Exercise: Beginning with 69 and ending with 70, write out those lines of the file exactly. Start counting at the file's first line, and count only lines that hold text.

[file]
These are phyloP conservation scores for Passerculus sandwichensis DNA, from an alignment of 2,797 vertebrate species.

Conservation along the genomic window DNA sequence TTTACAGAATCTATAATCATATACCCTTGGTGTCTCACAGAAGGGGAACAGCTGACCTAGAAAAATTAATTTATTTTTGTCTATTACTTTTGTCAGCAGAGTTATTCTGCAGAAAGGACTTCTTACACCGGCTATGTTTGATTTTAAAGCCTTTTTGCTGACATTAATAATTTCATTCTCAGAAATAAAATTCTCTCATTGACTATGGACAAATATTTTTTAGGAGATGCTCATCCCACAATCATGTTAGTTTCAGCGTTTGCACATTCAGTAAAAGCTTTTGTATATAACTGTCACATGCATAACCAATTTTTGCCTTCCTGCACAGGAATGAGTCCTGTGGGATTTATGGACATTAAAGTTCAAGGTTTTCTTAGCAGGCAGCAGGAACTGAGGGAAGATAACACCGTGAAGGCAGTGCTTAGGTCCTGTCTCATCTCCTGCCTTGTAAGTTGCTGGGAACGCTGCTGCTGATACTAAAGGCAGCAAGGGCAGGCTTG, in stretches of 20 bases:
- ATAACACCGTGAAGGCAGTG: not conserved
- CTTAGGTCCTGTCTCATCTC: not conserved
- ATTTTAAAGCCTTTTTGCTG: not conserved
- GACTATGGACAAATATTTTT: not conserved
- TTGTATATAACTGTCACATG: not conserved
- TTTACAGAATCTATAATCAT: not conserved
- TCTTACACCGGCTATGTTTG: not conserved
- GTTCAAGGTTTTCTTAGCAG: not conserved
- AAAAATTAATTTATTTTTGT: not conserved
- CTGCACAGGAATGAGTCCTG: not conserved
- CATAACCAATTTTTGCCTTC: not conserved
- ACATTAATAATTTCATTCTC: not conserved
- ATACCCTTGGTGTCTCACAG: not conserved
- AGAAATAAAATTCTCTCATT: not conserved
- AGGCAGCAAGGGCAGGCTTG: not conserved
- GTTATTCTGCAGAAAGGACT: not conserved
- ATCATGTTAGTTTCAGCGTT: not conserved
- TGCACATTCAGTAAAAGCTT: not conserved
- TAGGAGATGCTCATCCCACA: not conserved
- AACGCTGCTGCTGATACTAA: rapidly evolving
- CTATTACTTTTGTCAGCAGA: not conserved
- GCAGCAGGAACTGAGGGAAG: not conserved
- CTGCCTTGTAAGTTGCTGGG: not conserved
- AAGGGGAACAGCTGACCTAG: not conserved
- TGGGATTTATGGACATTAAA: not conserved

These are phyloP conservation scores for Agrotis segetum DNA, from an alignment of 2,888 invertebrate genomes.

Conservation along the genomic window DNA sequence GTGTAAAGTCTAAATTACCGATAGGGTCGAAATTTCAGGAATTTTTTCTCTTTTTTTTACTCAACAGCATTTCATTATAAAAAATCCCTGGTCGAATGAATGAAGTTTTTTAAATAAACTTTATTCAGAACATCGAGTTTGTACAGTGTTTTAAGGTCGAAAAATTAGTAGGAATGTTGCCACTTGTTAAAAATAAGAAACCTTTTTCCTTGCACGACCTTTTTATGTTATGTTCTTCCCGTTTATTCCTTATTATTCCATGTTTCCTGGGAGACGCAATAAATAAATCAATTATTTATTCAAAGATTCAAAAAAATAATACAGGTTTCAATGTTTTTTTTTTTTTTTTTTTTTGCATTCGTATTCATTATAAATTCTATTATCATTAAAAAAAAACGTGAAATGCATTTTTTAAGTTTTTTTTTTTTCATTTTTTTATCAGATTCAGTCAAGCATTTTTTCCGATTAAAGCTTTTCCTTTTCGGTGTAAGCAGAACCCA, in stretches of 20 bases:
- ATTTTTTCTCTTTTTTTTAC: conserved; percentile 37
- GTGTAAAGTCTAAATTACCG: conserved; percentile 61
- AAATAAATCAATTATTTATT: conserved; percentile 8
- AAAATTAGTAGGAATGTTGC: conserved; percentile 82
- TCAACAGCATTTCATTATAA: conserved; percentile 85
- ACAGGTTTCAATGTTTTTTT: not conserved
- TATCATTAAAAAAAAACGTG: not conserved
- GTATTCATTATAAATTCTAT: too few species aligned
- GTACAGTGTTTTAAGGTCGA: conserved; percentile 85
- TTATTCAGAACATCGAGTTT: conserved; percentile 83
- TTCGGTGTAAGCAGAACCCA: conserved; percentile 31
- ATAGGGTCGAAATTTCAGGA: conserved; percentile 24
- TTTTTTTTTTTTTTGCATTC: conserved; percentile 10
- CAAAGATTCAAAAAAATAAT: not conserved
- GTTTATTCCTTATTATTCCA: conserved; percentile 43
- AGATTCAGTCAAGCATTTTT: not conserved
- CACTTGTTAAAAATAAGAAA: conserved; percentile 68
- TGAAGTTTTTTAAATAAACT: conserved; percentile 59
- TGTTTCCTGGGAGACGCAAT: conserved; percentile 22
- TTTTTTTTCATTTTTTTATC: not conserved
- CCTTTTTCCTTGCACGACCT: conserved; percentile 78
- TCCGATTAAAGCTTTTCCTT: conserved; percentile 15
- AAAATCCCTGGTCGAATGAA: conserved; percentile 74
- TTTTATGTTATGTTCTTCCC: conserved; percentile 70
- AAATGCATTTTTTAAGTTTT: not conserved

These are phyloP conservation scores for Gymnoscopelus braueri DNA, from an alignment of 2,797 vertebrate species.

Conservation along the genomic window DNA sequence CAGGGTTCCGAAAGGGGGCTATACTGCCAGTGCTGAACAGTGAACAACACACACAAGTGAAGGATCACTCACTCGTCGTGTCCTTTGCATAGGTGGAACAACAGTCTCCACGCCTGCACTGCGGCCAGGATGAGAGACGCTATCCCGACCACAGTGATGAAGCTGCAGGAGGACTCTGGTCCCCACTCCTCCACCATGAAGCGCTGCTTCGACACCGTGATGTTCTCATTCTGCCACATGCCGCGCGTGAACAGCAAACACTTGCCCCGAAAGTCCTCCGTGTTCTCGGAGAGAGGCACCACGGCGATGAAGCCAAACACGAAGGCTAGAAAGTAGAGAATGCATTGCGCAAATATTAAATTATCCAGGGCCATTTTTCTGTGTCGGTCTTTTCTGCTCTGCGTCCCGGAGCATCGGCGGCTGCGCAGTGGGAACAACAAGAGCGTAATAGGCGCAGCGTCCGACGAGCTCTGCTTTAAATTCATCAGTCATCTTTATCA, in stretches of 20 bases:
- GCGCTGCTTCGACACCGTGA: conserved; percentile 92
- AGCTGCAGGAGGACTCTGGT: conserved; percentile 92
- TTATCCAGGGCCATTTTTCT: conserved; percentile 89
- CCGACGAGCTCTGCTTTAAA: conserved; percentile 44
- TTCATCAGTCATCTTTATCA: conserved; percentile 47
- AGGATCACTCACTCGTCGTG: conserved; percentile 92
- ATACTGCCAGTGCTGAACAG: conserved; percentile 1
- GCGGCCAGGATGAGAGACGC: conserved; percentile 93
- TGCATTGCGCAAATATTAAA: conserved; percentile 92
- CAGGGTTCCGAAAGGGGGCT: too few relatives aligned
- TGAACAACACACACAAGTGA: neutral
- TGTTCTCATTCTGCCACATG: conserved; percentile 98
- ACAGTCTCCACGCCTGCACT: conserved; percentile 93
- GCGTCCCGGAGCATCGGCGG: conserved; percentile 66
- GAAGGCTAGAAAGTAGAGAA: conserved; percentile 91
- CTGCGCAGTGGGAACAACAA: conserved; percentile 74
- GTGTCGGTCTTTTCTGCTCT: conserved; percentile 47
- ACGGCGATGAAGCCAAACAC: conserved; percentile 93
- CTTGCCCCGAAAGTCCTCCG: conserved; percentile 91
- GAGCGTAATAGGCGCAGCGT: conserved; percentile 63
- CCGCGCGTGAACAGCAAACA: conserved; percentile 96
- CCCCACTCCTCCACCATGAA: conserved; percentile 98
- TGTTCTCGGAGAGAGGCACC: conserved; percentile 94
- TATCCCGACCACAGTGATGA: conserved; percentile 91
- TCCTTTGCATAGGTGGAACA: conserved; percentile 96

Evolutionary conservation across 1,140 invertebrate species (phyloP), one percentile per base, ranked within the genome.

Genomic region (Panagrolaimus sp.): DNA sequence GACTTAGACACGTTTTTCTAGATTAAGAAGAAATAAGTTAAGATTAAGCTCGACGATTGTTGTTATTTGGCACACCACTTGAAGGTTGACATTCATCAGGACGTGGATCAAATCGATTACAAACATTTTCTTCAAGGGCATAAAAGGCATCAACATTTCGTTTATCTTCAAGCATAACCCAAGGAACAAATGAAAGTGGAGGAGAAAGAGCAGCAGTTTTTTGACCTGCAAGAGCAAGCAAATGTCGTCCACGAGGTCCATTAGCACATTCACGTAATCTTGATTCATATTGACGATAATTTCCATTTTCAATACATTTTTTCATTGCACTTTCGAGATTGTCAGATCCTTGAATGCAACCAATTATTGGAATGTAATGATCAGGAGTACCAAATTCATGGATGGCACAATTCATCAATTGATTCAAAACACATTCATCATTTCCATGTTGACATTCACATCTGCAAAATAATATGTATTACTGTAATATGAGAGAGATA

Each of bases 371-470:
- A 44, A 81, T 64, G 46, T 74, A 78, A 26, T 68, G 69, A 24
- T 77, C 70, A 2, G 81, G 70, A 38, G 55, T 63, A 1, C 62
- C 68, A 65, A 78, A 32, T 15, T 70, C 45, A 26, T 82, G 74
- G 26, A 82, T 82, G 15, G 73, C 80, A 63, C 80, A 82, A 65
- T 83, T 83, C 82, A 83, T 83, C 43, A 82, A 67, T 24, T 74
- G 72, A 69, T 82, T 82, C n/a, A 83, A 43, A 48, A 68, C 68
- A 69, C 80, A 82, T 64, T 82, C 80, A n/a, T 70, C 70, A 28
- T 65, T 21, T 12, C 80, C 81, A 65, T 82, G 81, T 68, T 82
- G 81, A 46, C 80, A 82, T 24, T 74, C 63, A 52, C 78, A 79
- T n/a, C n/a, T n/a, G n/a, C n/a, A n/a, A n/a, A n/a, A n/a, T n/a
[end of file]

- ACAGTCTCCACGCCTGCACT: conserved; percentile 93
- GCGTCCCGGAGCATCGGCGG: conserved; percentile 66